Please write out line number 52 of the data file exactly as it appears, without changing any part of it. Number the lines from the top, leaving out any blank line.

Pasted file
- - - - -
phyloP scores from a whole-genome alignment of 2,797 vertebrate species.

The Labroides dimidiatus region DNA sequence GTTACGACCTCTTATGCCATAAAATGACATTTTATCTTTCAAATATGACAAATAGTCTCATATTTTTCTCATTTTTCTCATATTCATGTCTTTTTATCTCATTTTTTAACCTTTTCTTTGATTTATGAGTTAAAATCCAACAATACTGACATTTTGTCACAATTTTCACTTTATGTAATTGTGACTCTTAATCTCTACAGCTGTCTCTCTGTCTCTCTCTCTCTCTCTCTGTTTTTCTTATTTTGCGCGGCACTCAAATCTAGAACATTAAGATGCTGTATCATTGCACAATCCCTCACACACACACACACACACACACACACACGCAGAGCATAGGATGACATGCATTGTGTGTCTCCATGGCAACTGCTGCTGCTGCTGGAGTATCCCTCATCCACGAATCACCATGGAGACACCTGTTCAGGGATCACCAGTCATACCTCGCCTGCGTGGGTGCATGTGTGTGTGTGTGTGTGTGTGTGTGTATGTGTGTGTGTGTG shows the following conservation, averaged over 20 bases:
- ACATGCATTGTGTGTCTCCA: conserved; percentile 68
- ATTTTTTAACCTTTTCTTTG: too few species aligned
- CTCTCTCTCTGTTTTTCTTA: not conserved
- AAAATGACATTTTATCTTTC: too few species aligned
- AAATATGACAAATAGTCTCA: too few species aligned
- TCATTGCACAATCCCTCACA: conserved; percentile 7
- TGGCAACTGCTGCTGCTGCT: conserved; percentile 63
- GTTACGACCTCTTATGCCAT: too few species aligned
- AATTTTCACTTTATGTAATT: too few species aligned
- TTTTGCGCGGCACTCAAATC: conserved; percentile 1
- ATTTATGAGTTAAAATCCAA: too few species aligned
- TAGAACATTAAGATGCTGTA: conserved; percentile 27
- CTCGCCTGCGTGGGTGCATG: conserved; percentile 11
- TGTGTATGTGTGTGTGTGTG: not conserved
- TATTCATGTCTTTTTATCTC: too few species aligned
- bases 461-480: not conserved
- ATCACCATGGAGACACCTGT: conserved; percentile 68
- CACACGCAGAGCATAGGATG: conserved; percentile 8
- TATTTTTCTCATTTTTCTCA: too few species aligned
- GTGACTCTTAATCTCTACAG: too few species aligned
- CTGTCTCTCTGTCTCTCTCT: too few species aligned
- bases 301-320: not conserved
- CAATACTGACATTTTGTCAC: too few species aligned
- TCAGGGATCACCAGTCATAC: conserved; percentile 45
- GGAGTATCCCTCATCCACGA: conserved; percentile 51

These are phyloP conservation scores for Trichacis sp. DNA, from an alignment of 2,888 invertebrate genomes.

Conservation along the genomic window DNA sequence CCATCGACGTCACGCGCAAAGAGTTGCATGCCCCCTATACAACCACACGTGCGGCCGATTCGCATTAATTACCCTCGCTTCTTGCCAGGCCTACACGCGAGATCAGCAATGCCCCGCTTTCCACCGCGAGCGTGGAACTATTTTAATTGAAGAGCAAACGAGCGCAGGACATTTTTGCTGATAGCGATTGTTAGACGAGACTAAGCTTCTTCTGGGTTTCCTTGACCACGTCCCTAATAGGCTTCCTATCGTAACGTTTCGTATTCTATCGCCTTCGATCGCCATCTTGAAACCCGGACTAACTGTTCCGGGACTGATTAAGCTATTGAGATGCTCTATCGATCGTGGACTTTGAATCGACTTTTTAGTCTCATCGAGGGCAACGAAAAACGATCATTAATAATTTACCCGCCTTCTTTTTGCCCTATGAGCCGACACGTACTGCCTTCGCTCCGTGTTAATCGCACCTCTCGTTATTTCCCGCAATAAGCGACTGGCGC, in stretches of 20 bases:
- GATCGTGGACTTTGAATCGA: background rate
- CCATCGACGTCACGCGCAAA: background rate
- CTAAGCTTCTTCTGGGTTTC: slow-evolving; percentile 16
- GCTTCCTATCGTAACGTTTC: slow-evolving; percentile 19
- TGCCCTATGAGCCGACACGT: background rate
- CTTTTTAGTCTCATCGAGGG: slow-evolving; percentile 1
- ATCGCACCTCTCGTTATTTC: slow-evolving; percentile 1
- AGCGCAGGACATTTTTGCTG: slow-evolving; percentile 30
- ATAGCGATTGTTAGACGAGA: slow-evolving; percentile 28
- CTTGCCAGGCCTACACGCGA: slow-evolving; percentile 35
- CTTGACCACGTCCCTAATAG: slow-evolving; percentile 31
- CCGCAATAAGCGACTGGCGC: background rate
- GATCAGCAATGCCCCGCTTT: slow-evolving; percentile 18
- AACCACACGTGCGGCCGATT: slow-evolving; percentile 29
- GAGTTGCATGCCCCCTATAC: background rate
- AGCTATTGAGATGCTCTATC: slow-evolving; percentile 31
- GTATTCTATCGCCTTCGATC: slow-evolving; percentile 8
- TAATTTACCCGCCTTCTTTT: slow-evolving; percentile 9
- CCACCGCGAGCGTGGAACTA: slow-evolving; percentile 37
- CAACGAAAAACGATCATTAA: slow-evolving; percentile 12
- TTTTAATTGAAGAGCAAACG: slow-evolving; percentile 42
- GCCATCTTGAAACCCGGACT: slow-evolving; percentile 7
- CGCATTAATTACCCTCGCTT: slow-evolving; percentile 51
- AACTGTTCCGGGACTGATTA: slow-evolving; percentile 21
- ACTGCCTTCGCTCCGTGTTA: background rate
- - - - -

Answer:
- CGCATTAATTACCCTCGCTT: slow-evolving; percentile 51